The age-old tribe of the Strathclyde Britons
of the Scottish/English Borderlands were the first people to use the name Crason. It is derived from Grier,
a pet form of the given name Gregory,
which means watchful.
Early Origins of the Crason family
The surname Crason was first found in Dumfriesshire
(Gaelic: Siorrachd Dhùn Phris), a Southern area, bordering on England
that today forms part of the Dumfries and Galloway
Council Area, where they held a family seat
from very ancient times.
Early History of the Crason family
This web page shows only a small excerpt of our Crason research.Another 223 words (16 lines of text) covering the years 1250, 1411, 1547, 1590, 1564, 1657, 1733, 1677, 1760, 1709 and 1711 are included under the topic Early Crason History in all our PDF Extended History products and printed products wherever possible.
Crason Spelling Variations
The many spelling variations
in Medieval Scottish names result from the fact that scribes in that era spelled words according to sound. Translation too, was an undeveloped science, and many names were altered into complete obscurity. Over the years Crason has been spelled Grierson, Greson, Greyson, Grayson, Greirson and others.
Early Notables of the Crason family (pre 1700)
Notable amongst the family at this time was John Grierson or Grisson (died 1564?), a Scottish Dominican who is believed to have been from the family of Grierson of Lag in Dumfriesshire; Sir Robert... Another 34 words (2 lines of text) are included under the topic Early Crason Notables in all our PDF Extended History products and printed products wherever possible.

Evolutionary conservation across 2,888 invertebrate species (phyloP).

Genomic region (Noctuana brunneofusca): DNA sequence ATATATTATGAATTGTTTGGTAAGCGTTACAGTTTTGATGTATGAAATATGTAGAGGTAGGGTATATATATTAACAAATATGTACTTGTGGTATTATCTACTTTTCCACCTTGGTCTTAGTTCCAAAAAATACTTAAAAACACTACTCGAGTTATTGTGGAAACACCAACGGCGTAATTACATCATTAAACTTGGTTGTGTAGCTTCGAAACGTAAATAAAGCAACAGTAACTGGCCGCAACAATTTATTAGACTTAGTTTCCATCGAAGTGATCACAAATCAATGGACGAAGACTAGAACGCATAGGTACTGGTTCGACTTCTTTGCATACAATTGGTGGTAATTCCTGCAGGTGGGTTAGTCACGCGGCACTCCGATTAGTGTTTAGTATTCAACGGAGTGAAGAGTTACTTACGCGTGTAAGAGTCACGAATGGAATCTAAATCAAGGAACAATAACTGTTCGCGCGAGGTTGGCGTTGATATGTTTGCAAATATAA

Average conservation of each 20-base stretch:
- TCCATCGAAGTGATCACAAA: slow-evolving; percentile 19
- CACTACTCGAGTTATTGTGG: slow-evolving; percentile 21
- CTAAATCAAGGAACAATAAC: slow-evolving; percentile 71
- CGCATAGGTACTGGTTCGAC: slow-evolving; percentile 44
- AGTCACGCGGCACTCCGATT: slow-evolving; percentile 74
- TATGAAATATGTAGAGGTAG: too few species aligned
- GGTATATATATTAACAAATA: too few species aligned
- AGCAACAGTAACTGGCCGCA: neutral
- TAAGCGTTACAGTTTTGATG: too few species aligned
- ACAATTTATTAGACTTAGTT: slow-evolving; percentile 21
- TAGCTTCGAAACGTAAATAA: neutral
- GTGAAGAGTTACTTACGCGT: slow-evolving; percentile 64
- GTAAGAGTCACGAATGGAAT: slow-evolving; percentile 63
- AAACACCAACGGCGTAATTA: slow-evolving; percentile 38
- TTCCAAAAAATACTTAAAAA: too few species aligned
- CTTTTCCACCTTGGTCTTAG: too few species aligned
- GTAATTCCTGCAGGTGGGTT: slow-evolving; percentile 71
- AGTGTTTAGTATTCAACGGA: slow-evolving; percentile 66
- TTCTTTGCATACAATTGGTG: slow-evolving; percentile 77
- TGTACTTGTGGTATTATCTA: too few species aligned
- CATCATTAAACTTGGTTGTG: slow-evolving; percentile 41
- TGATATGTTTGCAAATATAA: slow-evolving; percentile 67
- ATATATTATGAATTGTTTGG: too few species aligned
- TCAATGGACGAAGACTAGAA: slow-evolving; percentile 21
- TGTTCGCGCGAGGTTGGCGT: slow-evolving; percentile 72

Migration of the Crason family to Ireland
Some of the Crason family moved to Ireland
, but this topic is not covered in this excerpt.Another 31 words (2 lines of text) about their life in Ireland is included in all our PDF Extended History products and printed products wherever possible.
Migration of the Crason family to the New World and Oceana
To escape the uncertainties and discrimination faced in Scotland
, many decided to head out for North America. Once they arrived, many Scots fought with relish in the American War of Independence; some went north to Canada as United Empire Loyalists. Many ancestors of these Scots have recovered their lost national heritage in the 20th century through Clan
organizations and Scottish historical societies. Among the settlers to North America were: William Grayson who settled in Wilmington N.C. in 1804; James Grierson settled in New Jersey in 1685; John and Jane Grierson settled in Charles Town [Charleston], South Carolina in 1774..
The Crason Motto
The motto was originally a war cry or slogan. Mottoes first began to be shown with arms in the 14th and 15th centuries, but were not in general use until the 17th century. Thus the oldest coats of arms generally do not include a motto. Mottoes seldom form part of the grant of arms: Under most heraldic authorities, a motto is an optional component of the coat of arms, and can be added to or changed at will; many families have chosen not to display a motto.
Motto: Hoc securior
Motto Translation: Safer by this.